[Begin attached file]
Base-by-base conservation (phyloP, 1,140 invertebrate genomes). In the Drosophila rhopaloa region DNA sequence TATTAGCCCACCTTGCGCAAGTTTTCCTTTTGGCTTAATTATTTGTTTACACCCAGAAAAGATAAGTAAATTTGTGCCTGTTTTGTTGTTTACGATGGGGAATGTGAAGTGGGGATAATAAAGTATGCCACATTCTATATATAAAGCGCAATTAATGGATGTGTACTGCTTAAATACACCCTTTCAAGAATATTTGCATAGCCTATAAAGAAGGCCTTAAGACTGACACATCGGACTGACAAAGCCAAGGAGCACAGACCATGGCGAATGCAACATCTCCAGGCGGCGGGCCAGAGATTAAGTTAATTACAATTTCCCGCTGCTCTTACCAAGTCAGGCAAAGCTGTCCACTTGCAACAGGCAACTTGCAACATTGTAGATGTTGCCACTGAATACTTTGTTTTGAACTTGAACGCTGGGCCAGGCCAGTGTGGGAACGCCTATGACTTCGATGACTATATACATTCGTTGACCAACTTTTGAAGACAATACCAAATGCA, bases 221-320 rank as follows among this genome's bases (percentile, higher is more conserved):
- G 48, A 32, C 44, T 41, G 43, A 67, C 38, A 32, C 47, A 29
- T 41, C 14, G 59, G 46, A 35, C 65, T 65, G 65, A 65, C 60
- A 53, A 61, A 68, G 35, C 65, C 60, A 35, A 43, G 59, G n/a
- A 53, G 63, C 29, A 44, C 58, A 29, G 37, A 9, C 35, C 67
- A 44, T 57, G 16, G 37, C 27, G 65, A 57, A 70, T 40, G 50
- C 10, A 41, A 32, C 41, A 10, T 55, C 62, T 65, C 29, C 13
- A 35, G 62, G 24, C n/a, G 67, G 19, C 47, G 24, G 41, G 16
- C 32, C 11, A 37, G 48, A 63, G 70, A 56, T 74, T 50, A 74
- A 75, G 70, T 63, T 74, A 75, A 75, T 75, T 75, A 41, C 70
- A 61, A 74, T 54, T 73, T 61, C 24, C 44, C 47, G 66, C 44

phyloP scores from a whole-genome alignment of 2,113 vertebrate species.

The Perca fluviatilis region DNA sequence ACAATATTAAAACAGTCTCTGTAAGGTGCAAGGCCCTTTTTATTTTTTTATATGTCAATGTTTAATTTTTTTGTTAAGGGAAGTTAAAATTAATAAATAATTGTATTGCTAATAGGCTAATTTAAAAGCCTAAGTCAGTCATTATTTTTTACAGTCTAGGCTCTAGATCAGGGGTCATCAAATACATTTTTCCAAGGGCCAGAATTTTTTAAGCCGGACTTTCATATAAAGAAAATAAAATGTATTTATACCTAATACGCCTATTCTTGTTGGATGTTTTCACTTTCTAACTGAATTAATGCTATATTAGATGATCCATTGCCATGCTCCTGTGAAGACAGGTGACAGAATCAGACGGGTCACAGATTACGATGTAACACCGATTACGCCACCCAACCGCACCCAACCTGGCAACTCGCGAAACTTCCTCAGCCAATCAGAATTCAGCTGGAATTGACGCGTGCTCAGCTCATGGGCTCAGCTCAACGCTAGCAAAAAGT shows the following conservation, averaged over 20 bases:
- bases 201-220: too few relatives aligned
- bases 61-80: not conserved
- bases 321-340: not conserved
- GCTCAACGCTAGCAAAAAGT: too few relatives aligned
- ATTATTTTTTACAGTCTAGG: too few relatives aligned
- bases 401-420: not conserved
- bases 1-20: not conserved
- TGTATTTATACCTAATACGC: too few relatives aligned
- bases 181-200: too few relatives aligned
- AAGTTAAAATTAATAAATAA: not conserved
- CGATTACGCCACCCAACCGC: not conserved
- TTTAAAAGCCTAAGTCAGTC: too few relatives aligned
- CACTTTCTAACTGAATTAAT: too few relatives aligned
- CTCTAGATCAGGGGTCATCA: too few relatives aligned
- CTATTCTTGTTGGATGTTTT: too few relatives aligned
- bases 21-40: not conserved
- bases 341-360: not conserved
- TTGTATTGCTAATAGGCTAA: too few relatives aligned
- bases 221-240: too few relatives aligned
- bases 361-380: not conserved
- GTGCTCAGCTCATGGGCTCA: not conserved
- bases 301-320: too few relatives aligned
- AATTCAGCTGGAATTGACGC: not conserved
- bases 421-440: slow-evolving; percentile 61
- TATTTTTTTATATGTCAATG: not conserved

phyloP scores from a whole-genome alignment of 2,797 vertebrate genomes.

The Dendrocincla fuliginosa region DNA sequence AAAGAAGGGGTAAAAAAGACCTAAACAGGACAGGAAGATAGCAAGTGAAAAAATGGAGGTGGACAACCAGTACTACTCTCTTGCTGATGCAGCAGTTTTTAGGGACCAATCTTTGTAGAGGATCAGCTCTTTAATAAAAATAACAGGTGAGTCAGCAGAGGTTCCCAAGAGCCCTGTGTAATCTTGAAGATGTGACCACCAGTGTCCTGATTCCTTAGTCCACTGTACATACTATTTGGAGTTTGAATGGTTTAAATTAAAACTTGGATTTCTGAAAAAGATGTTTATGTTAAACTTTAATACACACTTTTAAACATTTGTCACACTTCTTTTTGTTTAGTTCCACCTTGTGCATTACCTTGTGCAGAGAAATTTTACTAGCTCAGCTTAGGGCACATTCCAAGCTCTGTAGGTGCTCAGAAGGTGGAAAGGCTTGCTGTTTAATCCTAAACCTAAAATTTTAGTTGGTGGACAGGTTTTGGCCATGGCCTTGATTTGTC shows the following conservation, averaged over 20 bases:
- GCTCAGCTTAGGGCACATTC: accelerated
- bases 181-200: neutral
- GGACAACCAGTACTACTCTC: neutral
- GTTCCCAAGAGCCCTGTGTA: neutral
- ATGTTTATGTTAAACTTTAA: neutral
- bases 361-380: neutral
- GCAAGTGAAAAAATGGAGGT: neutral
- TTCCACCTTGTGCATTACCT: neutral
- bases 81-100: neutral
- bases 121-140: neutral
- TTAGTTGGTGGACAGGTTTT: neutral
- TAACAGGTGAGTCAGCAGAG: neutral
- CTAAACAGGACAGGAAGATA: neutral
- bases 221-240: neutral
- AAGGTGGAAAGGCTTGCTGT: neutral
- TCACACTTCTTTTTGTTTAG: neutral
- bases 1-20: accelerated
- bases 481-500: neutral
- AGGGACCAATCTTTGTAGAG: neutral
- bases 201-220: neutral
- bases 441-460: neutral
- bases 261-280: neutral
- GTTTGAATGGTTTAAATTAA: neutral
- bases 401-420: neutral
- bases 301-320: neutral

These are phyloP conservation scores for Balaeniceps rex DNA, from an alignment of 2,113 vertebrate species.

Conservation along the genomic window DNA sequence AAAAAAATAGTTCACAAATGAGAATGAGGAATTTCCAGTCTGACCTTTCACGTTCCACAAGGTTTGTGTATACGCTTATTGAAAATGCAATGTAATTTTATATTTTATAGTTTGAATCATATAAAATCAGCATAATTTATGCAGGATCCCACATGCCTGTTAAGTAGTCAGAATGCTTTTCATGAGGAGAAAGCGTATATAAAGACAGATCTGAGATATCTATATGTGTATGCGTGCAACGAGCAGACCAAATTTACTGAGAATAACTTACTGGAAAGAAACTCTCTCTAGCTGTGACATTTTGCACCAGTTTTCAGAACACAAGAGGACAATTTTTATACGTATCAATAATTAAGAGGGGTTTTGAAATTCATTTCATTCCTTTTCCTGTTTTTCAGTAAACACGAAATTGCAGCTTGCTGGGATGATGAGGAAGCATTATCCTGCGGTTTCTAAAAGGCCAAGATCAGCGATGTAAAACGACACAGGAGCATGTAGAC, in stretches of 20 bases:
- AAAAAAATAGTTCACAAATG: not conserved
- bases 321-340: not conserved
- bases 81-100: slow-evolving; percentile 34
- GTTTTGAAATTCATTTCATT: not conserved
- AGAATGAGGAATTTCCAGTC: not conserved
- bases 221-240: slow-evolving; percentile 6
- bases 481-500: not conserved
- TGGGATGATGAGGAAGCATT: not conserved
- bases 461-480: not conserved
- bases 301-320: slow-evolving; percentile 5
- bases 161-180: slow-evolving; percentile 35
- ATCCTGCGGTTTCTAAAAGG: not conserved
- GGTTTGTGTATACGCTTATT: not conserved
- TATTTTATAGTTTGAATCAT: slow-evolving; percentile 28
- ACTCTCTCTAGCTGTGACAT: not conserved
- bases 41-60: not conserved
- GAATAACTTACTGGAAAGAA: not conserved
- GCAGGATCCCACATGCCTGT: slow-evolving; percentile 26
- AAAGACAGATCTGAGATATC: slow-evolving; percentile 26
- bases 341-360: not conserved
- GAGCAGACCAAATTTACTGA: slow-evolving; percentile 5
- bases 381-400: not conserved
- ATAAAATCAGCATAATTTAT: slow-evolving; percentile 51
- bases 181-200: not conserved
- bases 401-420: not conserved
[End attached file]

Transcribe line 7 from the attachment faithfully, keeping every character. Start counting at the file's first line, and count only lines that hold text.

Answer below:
- C 10, A 41, A 32, C 41, A 10, T 55, C 62, T 65, C 29, C 13